Consider this: roughly 25 per cent of domestic coal production travels more than 700 km to reach the plant from the pit-head. Over 10 per cent cross 1,000 km or more. The freight impact is 50 to 100 per cent the ex-mine price of fuel. Apart from the high landed cost of fuel, they block railway rolling stock for a longer period, impacting the overall speed of coal evacuation.

It is pertinent to question why far away states like Tamil Nadu, Rajasthan or Punjab do not buy electricity from idling pit-head capacities instead of taking coal and generating power in respective states? And, how does states justify such a high cost of generation and procurement (at cost plus)?

The main reason is the political aspiration to give free or cheap electricity and buy votes. No political party wants to forgo that control. This is why they oppose reforms in the distribution sector. But this is clearly beyond their means. So, they opt for different techniques to rig the system.

Buying electricity at cost-plus mode from state gencos gives them flexibility in payments. State-level electricity regulators operate under the thumb of ruling politics. So ‘regulatory assets’ (shadow outstanding) keep rising on the books of utilities. DISCOMs don’t pay to state gencos, who default coal dues. CEA coal data has listed many plants where supply is regulated for payment issues.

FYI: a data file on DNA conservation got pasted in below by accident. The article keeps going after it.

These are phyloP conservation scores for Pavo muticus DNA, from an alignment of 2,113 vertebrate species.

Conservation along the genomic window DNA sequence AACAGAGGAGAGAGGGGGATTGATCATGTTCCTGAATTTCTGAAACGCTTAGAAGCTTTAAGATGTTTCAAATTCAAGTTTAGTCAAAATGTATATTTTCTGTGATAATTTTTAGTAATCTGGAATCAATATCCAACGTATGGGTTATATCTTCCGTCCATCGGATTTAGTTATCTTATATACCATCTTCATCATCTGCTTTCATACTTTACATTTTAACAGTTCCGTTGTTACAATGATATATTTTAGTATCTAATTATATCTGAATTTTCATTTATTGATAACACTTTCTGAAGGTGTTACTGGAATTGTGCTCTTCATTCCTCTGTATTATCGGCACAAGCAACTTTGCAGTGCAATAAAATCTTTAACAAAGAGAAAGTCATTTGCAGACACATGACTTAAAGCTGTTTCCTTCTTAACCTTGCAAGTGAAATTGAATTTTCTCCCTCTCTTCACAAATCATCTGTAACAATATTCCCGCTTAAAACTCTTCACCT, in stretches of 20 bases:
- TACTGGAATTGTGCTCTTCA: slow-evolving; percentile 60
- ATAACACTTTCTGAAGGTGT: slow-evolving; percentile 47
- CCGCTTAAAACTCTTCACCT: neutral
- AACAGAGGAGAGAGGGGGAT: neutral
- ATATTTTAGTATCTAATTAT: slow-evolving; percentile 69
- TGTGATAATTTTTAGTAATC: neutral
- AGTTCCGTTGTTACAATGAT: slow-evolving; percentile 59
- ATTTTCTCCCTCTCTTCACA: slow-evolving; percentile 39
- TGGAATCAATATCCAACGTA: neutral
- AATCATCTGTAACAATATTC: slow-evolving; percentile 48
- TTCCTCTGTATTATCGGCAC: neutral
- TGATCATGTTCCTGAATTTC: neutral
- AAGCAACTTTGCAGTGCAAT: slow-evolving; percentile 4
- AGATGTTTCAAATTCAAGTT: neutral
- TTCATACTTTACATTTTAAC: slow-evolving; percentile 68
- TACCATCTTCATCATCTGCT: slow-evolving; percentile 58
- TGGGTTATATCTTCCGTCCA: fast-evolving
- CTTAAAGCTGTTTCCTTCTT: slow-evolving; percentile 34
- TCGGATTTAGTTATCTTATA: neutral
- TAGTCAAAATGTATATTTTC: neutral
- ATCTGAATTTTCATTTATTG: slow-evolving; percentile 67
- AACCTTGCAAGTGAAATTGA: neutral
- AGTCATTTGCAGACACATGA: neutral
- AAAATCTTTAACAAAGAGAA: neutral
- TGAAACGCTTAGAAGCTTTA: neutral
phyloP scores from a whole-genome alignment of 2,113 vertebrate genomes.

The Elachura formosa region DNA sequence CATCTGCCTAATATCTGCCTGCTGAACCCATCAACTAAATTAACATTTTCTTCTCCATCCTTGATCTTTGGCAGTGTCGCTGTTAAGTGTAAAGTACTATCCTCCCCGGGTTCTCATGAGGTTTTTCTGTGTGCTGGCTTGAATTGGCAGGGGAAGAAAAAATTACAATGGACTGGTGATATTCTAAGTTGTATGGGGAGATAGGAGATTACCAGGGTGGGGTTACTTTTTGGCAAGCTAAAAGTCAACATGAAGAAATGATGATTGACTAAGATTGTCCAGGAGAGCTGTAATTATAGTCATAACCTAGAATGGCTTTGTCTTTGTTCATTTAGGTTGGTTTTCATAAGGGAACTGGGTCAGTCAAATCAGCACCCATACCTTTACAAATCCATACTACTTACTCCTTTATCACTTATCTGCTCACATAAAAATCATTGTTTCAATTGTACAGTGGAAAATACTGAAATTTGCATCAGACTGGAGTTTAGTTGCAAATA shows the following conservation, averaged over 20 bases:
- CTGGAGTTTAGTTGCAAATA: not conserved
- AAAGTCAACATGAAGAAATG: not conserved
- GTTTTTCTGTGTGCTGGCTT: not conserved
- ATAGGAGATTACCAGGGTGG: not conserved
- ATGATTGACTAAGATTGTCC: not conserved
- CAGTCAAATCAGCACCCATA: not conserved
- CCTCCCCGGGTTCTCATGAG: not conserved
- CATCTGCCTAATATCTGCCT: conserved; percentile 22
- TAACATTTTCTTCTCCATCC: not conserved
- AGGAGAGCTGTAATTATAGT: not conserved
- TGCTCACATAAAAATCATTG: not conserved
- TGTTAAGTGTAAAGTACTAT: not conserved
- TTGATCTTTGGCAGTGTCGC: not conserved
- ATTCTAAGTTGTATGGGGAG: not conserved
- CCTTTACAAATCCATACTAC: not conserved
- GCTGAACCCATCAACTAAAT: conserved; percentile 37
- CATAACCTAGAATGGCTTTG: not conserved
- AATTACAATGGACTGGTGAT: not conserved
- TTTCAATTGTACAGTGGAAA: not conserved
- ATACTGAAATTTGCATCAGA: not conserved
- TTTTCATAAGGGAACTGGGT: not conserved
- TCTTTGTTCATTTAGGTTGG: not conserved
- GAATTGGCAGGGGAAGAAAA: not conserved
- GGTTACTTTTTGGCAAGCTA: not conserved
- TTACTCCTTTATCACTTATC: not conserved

Blame Game Will Not Help

India produces less coal than the total demand. So, there has been an overall shortage. But this cannot be solved overnight. Even if we assume coal is produced, the railway doesn’t have capacity to move it. Also, CIL is no epitome of efficiency. But blaming them for the low rainy-season fuel stock at power plants is a travesty of justice.

The global supply issues and the spike in the energy market indeed have its impacts on the Indian coal market but it is the non-power sector which are facing the brunt, as CIL is diverting their quota to the power sector as an emergency measure.

CEA data is a clear proof that to cut corners many state gencos and IPPs stocked less fuel for the rainy season. No one flagged the issue then. Now everyone is looking for a scapegoat.

If the availability of fuel is the real issue, why does Punjab want to scrap PPA with well-stocked DVC units? Punjab was facing an electricity crisis from July. Was it due to coal or they don’t have money?

Barring unforeseen scenarios, the “coal crisis”, in its present form, will be over soon. The government is now putting its entire effort to ensure logistics and set priorities for supply. This is a proven method that came to much use in 2015, due to excessive heat and a drop in captive production.

There are, however, two differences. First, the 2015 crisis was real. The deallocation of captive mines reduced the availability of domestic fuel. Second, both coal and power portfolios were then headed by a single minister. The government then preempted the crisis and didn’t allow issues to blow out of proportion.

The situation is reverse in 2021. In terms of domestic coal production and availability, India is in a reasonably comfortable scenario, particularly when compared to China where daily power cuts became a norm in Shanghai or Beijing. Yet, India got bad press.